Originally Posted by otto View Post
The problem with getting any reliable statistics, in my opinion, is most people who have their cats declawed are not going to be willing to admit that the cats developed problems because of it.

So any data is skewed before it even starts.

Those who have done so, and then been horrified by what they did, and won't ever do it again, yes, will be honest, whether they had problems or did not. But those who are going to continue to mutilate any cat they adopt are going to be defensive about their "choices" and perhaps not as forthcoming about subsequent problems.
I disagree, the fact is no one has bothered to collate the data because it is a $26million per year industry for vets across North America and they would need to be the ones who collect the info.

For the vast majority, they wont hide the fact their cat is peeing because they declawed because they were not informed, they dont hide it. We have people who come into the shelter every day who happily tell us about their declawed cats. When we explain to them what declawing is and the possible effects they honestly did not know so they would never equate the problems with the declawing to hide it.

Nevertheless, a vet can tell if a cat is declawed when it is brought in for litterbox issues by simply touching its paw. This info would be easy to collect should they want to collect it
post #65 of 67
Quote:
Originally Posted by icklemiss21 View Post
For the vast majority, they wont hide the fact their cat is peeing because they declawed because they were not informed, they dont hide it. We have people who come into the shelter every day who happily tell us about their declawed cats. When we explain to them what declawing is and the possible effects they honestly did not know so they would never equate the problems with the declawing to hide it.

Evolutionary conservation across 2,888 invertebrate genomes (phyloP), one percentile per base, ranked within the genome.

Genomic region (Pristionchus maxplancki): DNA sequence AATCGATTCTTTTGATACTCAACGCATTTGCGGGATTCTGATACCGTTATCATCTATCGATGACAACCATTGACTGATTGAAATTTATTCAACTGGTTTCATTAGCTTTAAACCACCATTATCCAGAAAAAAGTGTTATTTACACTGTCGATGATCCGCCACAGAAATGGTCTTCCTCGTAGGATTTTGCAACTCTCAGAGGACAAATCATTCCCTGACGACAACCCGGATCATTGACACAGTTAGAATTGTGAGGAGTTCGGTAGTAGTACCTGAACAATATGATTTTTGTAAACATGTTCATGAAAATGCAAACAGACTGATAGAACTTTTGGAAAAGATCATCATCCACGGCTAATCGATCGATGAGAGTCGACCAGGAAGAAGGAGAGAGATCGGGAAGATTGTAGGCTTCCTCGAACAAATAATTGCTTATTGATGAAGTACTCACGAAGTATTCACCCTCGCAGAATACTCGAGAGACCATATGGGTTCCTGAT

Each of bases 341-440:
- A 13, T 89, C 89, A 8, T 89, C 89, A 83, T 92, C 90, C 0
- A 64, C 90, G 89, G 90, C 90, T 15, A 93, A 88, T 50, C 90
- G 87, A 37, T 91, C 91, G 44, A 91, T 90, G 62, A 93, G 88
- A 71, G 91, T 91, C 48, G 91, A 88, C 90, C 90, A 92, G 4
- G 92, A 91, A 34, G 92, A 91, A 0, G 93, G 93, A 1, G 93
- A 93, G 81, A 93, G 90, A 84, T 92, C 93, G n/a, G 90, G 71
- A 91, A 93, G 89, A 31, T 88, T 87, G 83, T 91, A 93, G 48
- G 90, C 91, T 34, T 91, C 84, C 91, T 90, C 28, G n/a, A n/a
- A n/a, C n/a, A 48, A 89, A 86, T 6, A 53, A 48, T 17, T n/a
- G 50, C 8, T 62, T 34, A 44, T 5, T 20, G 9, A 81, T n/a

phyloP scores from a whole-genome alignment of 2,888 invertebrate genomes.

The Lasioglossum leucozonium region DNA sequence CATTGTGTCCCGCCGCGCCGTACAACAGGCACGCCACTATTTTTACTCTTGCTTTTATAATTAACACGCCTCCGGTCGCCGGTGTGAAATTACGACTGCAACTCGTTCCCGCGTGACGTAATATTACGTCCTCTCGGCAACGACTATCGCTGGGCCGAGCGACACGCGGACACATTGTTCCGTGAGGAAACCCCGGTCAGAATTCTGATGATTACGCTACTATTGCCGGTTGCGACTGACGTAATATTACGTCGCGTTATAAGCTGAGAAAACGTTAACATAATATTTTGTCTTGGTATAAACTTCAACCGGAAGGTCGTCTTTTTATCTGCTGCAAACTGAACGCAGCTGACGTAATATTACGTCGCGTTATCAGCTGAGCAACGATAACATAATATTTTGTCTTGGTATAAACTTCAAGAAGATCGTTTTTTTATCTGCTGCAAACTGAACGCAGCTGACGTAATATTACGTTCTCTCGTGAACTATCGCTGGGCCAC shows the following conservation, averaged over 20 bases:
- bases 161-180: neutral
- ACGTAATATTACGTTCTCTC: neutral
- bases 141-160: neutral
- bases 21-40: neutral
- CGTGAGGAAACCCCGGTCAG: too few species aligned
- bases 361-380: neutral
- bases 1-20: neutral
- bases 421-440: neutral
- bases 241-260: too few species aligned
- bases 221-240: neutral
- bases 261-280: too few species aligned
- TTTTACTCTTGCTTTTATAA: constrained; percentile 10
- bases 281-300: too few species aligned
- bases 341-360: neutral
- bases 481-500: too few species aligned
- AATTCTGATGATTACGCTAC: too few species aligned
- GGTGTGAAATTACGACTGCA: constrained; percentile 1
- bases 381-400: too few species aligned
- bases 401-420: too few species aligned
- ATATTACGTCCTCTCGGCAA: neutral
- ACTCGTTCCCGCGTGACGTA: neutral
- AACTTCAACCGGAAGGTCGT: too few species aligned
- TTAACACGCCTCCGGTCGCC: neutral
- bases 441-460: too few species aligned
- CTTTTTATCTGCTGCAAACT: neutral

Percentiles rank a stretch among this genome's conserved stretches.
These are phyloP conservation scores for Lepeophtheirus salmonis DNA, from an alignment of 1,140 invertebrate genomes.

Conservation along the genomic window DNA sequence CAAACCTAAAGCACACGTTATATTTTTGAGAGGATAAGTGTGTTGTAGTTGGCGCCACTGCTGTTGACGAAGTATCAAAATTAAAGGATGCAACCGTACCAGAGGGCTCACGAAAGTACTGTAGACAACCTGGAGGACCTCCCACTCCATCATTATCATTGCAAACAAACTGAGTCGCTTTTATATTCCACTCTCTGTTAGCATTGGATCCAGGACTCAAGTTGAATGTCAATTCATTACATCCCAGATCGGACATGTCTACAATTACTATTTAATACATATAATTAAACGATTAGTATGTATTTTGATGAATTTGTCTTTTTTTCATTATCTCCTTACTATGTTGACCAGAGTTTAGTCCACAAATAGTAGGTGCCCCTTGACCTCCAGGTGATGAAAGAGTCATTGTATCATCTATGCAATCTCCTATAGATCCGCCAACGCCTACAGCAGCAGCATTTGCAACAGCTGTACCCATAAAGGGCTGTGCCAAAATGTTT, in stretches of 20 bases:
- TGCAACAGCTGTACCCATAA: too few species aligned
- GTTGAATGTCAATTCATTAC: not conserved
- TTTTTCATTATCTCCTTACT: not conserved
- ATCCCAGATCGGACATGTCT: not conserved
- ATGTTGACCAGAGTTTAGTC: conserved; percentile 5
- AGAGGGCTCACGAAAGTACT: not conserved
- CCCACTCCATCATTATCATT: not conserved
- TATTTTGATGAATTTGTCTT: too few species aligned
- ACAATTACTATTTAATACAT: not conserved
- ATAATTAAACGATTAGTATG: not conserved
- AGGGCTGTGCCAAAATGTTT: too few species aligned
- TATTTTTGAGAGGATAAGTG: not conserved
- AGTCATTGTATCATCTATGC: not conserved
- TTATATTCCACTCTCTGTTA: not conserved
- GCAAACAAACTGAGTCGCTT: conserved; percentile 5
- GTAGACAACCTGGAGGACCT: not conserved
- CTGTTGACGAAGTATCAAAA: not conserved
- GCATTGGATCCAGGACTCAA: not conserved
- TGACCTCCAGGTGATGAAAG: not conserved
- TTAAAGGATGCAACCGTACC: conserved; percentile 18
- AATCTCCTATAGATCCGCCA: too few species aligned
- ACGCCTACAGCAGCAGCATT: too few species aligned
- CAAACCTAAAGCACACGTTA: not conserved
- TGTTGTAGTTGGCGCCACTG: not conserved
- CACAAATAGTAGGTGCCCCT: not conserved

Exactly. 99% of people don't know what declawing is - "it's just what you do for housecats", like it's a good thing, or a bad pet owner wouldn't declaw their housecat.

We've had people surrender cats they've completely declawed that attack them to the point of ER visits - only to want to adopt a kitten with the intent to completely declaw them. They don't look at the front declawed adults, they don't look at the completely declawed adults - they want a cute kitten.
post #66 of 67
We had a Maine Coon who was declawed when we got her from the humane society. She was a wonderful cat. She didn't like to use the litter box unless it was raining or she was the first in it after it was cleaned. She insisted onbeing an inside/outside cat. She climbed trees, caught birds and mice and bullied our other cats which all had their claws. I guess she didn't care that she didn't have them and somebody forgot to tell her that she should be afraid of other cats. She did walk different than the rest of them.